The Paris Agreement on mitigating climate change seeks to limit emissions with the goal of holding the increase in the global average temperature to well below 2 C above preindustrial levels while also pursuing efforts to limit the temperature increase to 1.5 C.
As with any complicated international deal, the devil is in the language. While it acknowledges that developing countries will take longer to peak their greenhouse gas emissions, it agrees that these reductions will be made on the basis of equity.
This phrasing, “basis of equity,” probably means very different things to different parties to the agreement. The Kyoto Protocol adopted in 1997 was based on the principle of “common but differentiated responsibility,” which is to say that developed countries, with their disproportionate historic responsibility for past emissions, were expected to cut sooner and deeper. This same language is still used in the Paris Agreement reached last year.
Since Kyoto, the world has changed. Rising emissions and climbing temperatures over the subsequent 18 years mean that the permissible carbon budget for 2 C has become much smaller. Reductions in emissions are now all the more urgent and, were they to be shouldered by developed countries alone, the required rates of decrease would be unrealistically rapid.
Also, the world no longer divides up so neatly between high-emitting developed countries and low-emitting developing countries. In particular, China now has higher per-capita emissions than the European Union, and the highest emissions of any country. China’s rapidly growing middle class now rivals that of the United States or Europe, and many millions of the most prosperous Chinese have carbon footprints well above the North American average.
“Rich people in poor countries shouldn’t be able to hide behind the poor people in those countries,” Robert Socolow, co-director of Princeton’s Carbon Mitigation Initiative, explained in a recent interview.
The concept of common but differentiated responsibility no longer breaks out so easily along international borders.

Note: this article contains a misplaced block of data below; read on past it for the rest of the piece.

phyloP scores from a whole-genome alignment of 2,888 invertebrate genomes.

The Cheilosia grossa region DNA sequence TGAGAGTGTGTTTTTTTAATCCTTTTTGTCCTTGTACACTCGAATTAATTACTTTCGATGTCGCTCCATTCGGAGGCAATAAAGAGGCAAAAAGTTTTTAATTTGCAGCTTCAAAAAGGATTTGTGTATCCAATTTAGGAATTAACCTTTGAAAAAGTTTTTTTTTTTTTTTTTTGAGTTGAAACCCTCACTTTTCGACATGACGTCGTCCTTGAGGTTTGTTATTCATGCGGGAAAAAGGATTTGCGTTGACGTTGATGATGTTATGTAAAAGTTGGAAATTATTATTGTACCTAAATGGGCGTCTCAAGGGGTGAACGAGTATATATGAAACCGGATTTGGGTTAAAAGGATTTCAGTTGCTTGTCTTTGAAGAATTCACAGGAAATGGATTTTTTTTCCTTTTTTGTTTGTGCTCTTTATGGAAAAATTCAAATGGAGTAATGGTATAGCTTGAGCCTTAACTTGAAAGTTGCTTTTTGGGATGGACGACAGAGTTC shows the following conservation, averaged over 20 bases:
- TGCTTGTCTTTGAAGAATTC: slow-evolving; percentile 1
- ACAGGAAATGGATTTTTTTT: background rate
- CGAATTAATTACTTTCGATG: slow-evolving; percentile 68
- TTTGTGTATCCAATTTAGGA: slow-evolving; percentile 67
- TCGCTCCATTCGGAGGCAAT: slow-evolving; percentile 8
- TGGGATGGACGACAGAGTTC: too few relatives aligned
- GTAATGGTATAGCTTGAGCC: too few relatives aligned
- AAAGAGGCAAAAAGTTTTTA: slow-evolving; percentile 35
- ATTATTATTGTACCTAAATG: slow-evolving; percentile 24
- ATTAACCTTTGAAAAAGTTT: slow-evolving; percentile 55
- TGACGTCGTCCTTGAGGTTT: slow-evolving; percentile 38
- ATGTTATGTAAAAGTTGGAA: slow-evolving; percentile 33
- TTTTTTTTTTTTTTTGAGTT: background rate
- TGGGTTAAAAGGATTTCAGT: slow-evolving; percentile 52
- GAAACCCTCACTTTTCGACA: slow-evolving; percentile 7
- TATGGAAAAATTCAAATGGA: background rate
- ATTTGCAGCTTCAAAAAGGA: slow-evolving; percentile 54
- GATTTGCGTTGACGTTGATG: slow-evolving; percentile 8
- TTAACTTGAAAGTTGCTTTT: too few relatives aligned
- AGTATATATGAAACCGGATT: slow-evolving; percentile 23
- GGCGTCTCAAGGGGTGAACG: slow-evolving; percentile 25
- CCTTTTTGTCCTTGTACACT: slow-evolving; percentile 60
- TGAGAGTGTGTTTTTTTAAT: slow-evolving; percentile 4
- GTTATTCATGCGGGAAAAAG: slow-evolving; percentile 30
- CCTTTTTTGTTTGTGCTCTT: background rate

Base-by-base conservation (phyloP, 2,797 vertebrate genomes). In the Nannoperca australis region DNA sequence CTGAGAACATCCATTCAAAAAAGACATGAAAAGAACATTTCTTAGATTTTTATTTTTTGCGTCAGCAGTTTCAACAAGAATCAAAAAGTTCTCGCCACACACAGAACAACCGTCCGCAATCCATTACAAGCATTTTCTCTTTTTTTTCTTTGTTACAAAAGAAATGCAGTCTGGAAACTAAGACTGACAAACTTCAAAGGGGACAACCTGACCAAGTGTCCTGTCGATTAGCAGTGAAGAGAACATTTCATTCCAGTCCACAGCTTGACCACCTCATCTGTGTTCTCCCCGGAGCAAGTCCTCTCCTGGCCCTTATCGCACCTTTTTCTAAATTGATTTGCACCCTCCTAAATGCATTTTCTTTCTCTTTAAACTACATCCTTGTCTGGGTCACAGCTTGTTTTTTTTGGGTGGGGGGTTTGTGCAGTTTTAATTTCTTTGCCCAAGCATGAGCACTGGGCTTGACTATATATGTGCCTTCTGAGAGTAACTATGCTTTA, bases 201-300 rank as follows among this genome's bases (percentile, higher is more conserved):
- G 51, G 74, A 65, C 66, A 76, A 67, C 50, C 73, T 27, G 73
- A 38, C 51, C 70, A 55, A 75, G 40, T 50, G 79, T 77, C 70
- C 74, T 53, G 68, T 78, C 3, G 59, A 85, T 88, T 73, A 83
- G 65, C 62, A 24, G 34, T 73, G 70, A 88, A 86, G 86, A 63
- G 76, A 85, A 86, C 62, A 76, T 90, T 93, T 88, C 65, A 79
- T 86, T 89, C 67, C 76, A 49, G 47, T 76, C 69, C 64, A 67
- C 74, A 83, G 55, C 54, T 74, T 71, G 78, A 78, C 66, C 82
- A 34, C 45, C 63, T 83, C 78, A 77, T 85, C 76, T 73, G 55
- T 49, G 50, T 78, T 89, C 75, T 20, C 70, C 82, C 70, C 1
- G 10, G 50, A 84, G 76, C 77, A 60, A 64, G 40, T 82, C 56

Carbon and inequality
Researcher Lucas Chancel and well-known economist and author Thomas Piketty of the Paris School of Economics have produced a thorough analysis of the distribution of wealth and carbon emissions in the world. Their work, Carbon and Inequality: from Kyoto to Paris is freely available online.
In round numbers, Chancel and Piketty’s results can be summarized by the 10/50 rule: the rich 10 per cent produce 50 per cent of the emissions and the poorest 50 per cent, 10 per cent. The middle 40 per cent emit roughly their fair share of carbon pollution. The top 1 per cent is responsible for nearly 20 per cent of the world’s emissions.
The thresholds to get into the wealthier global ranks are lower than many people might suppose. For example: if individuals in North America earned more than $16,300 (U.S.) annually, they would be among the global 10 per cent; incomes above $82,526 would put them in the global 1 per cent. The majority of North Americans are members of the wealthy 10 per cent and entry into the 1 per cent club can be achieved by earning a good professional salary.
The global rich 10 per cent comprise 40 per cent North Americans, 20 per cent from the EU and 10 per cent from China, with the rest of the world making up the remainder. Individuals from rich countries still dominate the 10 per cent cohort, but one-third of the world’s worst emitters now come from developing and emerging nations.
Chancel and Piketty show that there is now more inequality of emissions within countries than between them. As large developing nations start to catch up with the rich economies, reducing the gap between nation states, inequality within countries is increasing. Quite clearly, Kyoto-era assumptions about who needs to reduce emissions need to be reframed.
Equity, inertia and just desserts
There are two main ways of dividing up the remaining safe carbon budget. The most obvious, equity, means dividing up what we can safely emit in the future on an equal per-capita basis. The other, inertia, entails distributing future emissions according to how fast countries are currently consuming carbon. If every country from now on reduced their emissions from present levels by the same percentage per year, that would put the world on an inertia emissions reduction pathway (see Peters et al. 2015).